This edited article originally appears on Times of Israel
The night before she visited Temple Mount for the first time last year, Aviya Fraenkel was so excited she couldn’t sleep a wink.
“I remember climbing the Mughrabi Bridge [leading to the Temple Mount] and seeing the Western Wall beneath me, so small, and and all these different Jews way down there,” Fraenkel told The Times of Israel recently, standing at the bottom of the same bridge and waiting to enter. “You ask yourself: ‘Hold on, what was I doing down there all these years? It just isn’t interesting. I’m up here now!’ That’s a feeling you can never take back.”
“We still go to the Western Wall and love it, but you suddenly realize the difference. Why settle for so little? Why settle for imitations when we have the real thing?”
Fraenkel, a 29-year-old doctoral student in Assyriology and Bible studies at Bar-Ilan University, is part of a new revival movement sweeping Israel’s national religious community. Defying a centuries-old rabbinical ban on entering the 35-acre compound — considered the holiest site in Judaism where the first and second temples stood — Fraenkel, who created a special tour guides’ course last summer tailored for Temple Mount visitors, now tries to go up every week.
“It was brewing in me for many years,” Fraenkel recalled. “So I took the ritual bath and went up. I can’t completely explain it. Part of it has to do with the belief that there’s a next stage, that our ideals aren’t limited to a state — which is a lot — but that the state must manifest our religious yearnings of the past 2,000 years.”
“I’ve made a decision that my Judaism isn’t just about the past, it’s an expectation for the future,” she said. “I’m tired of apologizing about this. If others want to apologize, they’re free to do so.”
Fraenkel is not alone. According to data provided to Israeli daily Makor Rishon, the number of Jewish Israelis visiting Temple Mount annually has steadily but significantly climbed in recent years: from 6,568 visits in 2009 to 8,528 in 2013 to 10,906 in 2014…
In the wake of the Six Day War triumph, Israel’s leadership was wary of extending full sovereignty over the holy mountain. Hours after Israeli paratroopers captured Temple Mount along with the Old City of Jerusalem from Jordan on the morning of June 7, 1967, defense minister Moshe Dayan ordered the removal of the Israeli flag from atop the Dome of the Rock. “If there’s something we should not do in Jerusalem, it’s to wave Israeli flags on the Mosque of Omar (the Dome of the Rock) and Jesus’ grave,” Dayan was quoted as saying.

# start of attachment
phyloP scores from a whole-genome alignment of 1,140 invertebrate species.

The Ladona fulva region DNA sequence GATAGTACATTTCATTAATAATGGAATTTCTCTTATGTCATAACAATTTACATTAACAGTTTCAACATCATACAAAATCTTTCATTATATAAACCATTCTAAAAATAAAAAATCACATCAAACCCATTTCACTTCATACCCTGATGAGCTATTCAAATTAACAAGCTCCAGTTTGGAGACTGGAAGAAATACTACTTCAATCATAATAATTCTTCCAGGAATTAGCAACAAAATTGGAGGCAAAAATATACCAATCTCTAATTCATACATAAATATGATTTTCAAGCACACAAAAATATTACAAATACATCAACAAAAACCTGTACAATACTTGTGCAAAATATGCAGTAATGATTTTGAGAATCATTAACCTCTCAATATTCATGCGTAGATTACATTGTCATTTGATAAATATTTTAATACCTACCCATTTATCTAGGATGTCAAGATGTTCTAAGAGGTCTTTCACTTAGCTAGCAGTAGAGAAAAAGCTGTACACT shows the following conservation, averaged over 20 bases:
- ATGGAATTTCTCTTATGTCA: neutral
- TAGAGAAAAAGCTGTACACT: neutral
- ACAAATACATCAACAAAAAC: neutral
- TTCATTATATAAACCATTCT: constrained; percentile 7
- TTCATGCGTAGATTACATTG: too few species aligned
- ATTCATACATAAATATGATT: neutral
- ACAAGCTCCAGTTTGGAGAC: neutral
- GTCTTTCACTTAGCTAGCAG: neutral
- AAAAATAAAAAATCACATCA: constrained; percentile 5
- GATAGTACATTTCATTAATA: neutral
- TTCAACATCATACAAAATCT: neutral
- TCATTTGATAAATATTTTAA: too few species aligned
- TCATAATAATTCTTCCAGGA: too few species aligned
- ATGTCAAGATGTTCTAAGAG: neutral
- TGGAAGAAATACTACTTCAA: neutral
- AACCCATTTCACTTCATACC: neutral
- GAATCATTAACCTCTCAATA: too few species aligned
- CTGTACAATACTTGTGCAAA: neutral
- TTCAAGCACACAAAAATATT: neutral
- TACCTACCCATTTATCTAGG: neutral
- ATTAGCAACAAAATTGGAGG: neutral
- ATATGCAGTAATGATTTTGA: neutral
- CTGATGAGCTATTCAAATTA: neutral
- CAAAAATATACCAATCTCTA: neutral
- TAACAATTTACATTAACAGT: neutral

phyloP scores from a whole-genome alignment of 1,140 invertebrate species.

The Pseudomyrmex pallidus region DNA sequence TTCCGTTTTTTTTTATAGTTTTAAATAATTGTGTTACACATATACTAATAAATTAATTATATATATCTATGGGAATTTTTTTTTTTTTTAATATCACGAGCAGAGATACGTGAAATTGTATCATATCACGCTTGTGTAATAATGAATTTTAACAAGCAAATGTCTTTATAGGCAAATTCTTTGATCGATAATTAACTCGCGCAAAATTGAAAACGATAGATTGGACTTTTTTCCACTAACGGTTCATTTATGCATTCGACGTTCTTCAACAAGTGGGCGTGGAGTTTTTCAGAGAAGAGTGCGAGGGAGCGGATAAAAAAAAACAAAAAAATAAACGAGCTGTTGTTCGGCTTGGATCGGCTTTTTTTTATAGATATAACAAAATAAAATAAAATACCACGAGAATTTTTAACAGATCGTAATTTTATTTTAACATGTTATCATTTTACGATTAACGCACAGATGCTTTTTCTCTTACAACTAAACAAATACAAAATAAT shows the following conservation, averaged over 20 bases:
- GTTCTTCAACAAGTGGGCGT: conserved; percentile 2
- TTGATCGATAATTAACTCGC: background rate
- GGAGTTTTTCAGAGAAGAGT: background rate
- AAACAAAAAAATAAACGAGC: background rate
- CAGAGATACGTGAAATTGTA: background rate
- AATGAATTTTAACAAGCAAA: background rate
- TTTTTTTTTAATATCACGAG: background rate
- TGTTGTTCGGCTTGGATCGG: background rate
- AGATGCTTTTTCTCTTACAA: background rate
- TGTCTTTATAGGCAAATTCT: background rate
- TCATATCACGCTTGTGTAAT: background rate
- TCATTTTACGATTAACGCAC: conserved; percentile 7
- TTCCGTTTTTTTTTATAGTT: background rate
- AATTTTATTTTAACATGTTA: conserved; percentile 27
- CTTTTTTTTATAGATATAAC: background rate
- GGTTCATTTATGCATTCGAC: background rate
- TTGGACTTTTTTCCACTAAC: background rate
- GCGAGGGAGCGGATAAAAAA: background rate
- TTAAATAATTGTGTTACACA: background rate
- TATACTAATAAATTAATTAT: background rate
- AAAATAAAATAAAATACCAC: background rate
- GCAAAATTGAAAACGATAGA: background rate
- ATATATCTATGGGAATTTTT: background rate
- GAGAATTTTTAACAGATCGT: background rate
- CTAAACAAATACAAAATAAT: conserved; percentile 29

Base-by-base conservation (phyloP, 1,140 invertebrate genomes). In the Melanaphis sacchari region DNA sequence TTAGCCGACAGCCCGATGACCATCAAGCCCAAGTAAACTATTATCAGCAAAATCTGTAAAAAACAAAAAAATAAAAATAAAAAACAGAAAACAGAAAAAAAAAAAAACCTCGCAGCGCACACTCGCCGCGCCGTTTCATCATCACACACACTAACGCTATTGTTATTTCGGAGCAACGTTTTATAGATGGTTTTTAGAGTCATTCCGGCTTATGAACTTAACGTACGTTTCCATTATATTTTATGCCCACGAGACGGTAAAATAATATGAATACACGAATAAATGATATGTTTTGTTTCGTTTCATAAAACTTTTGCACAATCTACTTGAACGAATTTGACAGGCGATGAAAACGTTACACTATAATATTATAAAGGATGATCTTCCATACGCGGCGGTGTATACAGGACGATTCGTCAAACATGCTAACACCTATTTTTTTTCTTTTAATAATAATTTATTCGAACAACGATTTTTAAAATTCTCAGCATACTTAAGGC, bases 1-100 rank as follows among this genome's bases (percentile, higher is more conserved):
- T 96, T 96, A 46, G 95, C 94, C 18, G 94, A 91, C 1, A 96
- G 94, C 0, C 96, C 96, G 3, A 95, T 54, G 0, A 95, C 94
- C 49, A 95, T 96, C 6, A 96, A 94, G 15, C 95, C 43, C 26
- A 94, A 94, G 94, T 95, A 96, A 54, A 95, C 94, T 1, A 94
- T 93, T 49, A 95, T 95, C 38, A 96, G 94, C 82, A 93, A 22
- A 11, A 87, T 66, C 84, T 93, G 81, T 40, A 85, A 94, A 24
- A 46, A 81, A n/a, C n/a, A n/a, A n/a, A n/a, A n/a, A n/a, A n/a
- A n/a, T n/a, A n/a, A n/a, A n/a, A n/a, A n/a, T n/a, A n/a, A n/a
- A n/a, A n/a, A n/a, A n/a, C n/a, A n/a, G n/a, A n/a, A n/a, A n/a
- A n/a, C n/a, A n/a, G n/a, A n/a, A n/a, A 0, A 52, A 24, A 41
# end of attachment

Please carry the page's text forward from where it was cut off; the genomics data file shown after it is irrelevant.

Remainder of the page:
Ten days later, a new status quo was fixed. Jews would be allowed to enter Temple Mount as tourists, but not as worshipers. The Islamic Waqf, which managed the compound under the Jordanian ministry of religious affairs, would continue to maintain effective control over ritual throughout the sacred space.
But while the ban on Jewish prayer is still in force on Temple Mount, the attitude of Prime Minister Benjamin Netanyahu’s Likud government seems to have changed dramatically. Yehudah Glick, a Temple Mount activist and member of the Likud party, recovering from a Palestinian assassination attempt last October, said he now meets with Public Security Minister Gilad Erdan on a monthly basis to discuss the situation on Temple Mount…
The willingness of mainstream Orthodox rabbis such as Riskin to endorse the Temple Mount ascension movement against the rulings of Israel’s Chief Rabbinate is a new development, said Arnon Segal, a 35-year-old full-time activist.
When Segal first visited the Mount 16 years ago with a friend from the Otniel Yeshiva in the South Hebron Hills, none of his rabbis would endorse the visit. “They themselves wouldn’t go up, but I know that today the same rabbis support it,” Segal said. “Today, most national religious rabbis don’t oppose ascension. Some are very active in supporting it.”
Segal decided to visit the site of the Jewish temple during the festival of Sukkot, 1999. At yeshiva, the young student had read a book by Shlomo Goren, Israel’s chief rabbi during the 1967 conquest of East Jerusalem and one of the few Orthodox voices willing to publicly support visits despite the Jews’ collective state of ritual impurity since the destruction of the Second Temple in the year 70 CE.
The visit was a disappointment. “It was like tearing apart the Red Sea” — extremely difficult, he said. “They did everything possible to prevent us from reaching that moment.”